Top Economist Predicts A Tighter Farm Safety Net That Cements Crop Insurance
Former USDA Chief Economist Keith Collins, Ph.D., predicts a smaller farm safety net in the future, but one that cements crop insurance.
“We will see a greater evolution in the reliance on crop insurance in 2013,” Collins said.
Collins stated that one only needs to look at the past few years to recognize the important role crop insurance plays in helping farmers hit by Mother Nature.
“Crop insurance has prevented lots of farm stress that would have occurred and as a result, farmers are paying their bills,” Collins said.
Collins made his remarks during the Capitol Hill Ag Day forum, “Farm to Fork Politics: An Insider’s Look at the Year Ahead.”
Other panelists included J.B. Penn, chief economist at Deere & Company and B. Hudson Riehle, senior vice president, National Restaurant Association.
During his remarks, Penn addressed supply and demand, noting that growing population, especially in urban areas, will continue to put pressure on agriculture. By 2050, more than 70 percent of the world population will live in urban areas, Penn predicted.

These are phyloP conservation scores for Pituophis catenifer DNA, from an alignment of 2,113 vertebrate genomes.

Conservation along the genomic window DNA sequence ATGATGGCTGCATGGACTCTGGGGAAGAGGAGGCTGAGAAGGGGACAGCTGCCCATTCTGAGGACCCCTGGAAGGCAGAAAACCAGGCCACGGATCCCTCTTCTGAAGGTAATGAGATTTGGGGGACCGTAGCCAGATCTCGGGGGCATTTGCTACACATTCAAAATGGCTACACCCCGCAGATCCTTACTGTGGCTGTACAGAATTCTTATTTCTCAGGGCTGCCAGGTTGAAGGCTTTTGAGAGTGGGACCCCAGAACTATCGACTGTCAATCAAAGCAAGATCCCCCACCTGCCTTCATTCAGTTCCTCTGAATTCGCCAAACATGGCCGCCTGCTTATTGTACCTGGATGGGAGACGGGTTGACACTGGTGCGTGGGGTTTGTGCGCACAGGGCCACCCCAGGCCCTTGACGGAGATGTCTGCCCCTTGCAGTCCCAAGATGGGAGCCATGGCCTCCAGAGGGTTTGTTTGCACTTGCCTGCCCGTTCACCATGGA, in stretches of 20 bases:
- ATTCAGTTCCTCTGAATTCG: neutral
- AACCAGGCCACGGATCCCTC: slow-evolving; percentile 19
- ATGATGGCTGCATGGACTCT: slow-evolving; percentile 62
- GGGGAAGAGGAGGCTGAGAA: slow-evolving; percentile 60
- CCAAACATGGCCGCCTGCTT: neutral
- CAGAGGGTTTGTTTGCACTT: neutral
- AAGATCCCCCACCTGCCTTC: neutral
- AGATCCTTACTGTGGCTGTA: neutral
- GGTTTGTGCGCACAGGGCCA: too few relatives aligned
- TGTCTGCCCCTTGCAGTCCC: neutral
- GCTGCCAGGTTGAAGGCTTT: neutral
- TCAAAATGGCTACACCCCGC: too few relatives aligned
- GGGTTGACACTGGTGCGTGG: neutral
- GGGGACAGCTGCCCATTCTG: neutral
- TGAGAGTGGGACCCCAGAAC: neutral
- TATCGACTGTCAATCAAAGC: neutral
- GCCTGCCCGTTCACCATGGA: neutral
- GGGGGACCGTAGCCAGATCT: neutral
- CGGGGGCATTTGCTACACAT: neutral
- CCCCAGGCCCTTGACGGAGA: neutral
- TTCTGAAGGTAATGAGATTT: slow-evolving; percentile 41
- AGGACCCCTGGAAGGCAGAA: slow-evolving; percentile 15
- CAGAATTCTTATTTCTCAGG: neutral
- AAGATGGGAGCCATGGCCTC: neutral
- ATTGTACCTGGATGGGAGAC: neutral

“On the supply side, global agriculture struggles to keep pace,” Penn said. “The 2013 outlook is very weather dependent.”
Penn also noted an increase in regional competition.
“Overall, we are seeing traditional exporters losing market shares and we have more competitors.”
Riehle shared some insights from the restaurant industry, predicting an increase in business in 2013.
“Americans now are more interested in food (and where it comes from) than at any other point,” Riehle said.
The well-attended forum was sponsored by Agri-Pulse Communications and moderated by its president Sara Wyant.